nyminus said...

I read the report and feel like anonymous who said that he sensed a cry of the noble savage between the lines. I agree with him. Hawaii as paradise is a failed concept. No longer can people live off the land and eat bananas and Guava. I paid more than a dollar a pound for bananas in Hilo today. I remember that less than six month ago they were $.40 a pound on the mainland . This is Hawaii where the bananas grow wild almost. They do not have to be shipped in. I saw bananas in the market in front of the Wal-Mart getting over ripe and mushy,covered with spots, yet the person selling the fruit would not reduce the price so someone could eat them.Why the high price? Could the person simply be greedy or simply not aware that Hawaii is in the recession also. The entire world is. Sen. Jeff Sessions attributed the economic crisis to greedy people last summer. Hawaii has an abundance of these greedy people. The fact shows in the attitude that many have is that no recession exist in Hawaii. The opposite is true.Just ask any one who has lost a job recently.
The tendency in Hawaii is the same as the tendency on the mainland and that is to ignore the greed of people. The way that greedy people have been victorious is that the main body of people have allowed them to get away with it. Political correctness on the part of many has allowed the greedy people to achieve their goals of enrichment in dire times. They feel that they do not have to bite the bullet as the more common people do. Wal-Mart is a good example of this. I lived in northern California and also in Alabama during my last year on the mainland. and have a good overall idea of prices should be. I realize that shipping cost to Hawaii make everything more expensive but in Hilo is is almost outrageous. You would think we are in an inflation when going to Wal-Mart from week to week and see the raise in prices.
I make a comment when ever i have some one to listen. The overall feeling is don't rock the boat. I hate to disagree but the boat that is Hawaii needs rocking. If people do not rock the boat then more economic trouble will befall the island. The greedy people that are taking advantage of the people of Hawaii will always make out and will gnash their teeth along with the rest of us as things worsen . They will hide among us and try to act like they were the victims and not the cause,but it is they that have caused it. We all are the ones to pay the price.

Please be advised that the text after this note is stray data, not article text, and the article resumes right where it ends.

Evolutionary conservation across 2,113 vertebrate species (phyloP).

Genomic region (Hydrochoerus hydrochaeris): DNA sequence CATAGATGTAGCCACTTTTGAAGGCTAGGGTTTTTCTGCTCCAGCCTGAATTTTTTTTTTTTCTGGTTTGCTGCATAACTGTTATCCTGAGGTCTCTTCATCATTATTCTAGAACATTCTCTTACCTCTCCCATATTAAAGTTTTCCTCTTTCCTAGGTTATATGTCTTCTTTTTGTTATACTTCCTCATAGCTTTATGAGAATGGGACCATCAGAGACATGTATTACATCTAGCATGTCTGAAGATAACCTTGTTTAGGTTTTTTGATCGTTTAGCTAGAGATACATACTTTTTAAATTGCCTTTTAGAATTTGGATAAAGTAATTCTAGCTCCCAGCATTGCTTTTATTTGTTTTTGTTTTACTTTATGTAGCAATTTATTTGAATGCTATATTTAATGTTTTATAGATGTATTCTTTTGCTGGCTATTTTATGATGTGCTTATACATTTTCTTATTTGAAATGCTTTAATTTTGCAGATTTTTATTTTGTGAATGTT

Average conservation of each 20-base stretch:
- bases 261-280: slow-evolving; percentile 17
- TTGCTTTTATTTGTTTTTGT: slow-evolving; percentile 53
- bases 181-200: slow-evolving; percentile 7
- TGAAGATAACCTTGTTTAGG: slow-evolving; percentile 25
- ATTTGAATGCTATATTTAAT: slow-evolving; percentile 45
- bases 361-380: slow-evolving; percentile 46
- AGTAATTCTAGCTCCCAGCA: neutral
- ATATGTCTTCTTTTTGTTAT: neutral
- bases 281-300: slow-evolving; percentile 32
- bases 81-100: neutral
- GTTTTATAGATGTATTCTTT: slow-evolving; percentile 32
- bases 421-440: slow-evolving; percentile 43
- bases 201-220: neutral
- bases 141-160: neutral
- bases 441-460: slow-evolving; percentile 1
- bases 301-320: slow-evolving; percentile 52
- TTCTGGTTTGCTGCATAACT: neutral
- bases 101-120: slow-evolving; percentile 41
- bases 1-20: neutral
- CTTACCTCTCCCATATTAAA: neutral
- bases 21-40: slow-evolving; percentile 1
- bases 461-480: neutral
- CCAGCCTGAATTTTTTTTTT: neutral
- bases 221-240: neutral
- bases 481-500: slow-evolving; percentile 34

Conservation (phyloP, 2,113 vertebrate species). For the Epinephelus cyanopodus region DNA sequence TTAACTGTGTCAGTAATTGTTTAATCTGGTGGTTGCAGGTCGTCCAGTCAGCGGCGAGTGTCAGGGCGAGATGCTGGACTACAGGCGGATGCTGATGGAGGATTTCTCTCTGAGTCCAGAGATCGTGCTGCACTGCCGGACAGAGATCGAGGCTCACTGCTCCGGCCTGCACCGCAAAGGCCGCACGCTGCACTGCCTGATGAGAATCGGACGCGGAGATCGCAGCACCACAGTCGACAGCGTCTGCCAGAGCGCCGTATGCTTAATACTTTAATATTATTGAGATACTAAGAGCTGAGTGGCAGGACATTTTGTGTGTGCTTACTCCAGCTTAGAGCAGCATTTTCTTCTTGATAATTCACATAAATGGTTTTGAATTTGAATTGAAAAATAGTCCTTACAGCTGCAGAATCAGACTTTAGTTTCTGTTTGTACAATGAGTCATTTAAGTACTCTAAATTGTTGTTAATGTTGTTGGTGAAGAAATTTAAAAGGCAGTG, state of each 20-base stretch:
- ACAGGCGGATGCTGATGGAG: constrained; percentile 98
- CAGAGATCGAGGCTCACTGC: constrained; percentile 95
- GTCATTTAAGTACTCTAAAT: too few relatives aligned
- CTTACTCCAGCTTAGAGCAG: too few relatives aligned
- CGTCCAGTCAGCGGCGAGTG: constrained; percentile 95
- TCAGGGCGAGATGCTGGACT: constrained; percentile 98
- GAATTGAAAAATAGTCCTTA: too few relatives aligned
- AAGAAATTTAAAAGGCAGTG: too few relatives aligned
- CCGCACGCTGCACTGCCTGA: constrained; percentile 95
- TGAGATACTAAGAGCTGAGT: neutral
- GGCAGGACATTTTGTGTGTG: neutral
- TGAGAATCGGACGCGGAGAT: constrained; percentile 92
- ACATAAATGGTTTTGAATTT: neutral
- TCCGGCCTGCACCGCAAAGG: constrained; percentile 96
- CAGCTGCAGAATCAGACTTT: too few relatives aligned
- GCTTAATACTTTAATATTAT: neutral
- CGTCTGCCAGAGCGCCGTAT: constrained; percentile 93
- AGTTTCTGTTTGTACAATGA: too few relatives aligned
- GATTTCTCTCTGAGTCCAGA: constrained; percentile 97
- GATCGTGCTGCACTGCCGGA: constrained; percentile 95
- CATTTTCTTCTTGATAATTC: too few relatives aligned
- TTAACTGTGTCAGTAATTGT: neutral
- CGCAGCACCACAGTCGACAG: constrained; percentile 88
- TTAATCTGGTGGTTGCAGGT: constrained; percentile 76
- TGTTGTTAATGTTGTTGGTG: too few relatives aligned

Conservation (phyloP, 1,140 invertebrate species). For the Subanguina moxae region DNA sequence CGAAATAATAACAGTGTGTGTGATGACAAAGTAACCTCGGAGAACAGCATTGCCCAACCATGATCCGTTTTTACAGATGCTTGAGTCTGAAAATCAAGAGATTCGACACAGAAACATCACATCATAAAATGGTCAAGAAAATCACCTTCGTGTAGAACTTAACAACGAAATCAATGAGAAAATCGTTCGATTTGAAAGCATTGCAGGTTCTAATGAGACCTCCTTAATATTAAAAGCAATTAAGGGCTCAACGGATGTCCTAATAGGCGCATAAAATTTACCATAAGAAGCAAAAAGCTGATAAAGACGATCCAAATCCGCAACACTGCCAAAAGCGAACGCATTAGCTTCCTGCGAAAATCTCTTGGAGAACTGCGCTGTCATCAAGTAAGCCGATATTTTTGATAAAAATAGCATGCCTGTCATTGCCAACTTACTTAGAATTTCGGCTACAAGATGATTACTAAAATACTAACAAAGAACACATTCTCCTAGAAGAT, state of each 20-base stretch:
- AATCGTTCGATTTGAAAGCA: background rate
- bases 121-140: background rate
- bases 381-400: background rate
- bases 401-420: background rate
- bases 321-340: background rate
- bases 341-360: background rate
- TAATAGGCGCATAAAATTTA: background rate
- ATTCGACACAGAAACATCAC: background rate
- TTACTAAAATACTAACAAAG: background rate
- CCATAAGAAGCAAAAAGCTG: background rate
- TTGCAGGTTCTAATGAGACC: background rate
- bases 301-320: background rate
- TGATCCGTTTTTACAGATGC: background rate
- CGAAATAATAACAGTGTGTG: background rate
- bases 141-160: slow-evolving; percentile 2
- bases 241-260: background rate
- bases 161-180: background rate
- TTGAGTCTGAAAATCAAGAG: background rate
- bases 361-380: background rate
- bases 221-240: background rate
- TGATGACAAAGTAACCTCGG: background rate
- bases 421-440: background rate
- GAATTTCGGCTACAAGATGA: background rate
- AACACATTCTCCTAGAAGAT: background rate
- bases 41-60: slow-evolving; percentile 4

nyminus said...

Since posting my last I have come t the conclusoin that the present economic crisis was not caused by greedy money mongers. They were largely responsible but the fault also lies with the rank and file , in other words, The average consumer.
Credit card debt, rampant buying of every thing that an ordinary glutton
us person desires. Yes that's right the ordinary person that feels that the need to give in to every little whim and desire that comes to it's little small mind.

It is our very way of life that has failed and the proponents of that way of life is responsible for the global collapse. What is wrong with living within your means. If you don't make a million a year then don't spend like you do. The ordinary people are just that, ordinary and usually have small minds to go along with it. The ordinary person hasn't a clue about wehat's wrong. Everyone wants to have someone fix things. They should have a King and Queen to tell them what to do. The money mongers choose well when they picked these dumb stupid ordinary people to be the back bone of America. The people who make more money than it makes sense to have it have thrived by brainwashing the ordinary people to think that they have the right to this and that bauble at any cost. Well the cost is here and now and I only wish that these people would expire. They are only taking up air and space.

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I am sure through getting ideas in it we do be aware of many things which are there for us and at the end gets us what we need tanner mainstain Firm is there for me which is fine enough.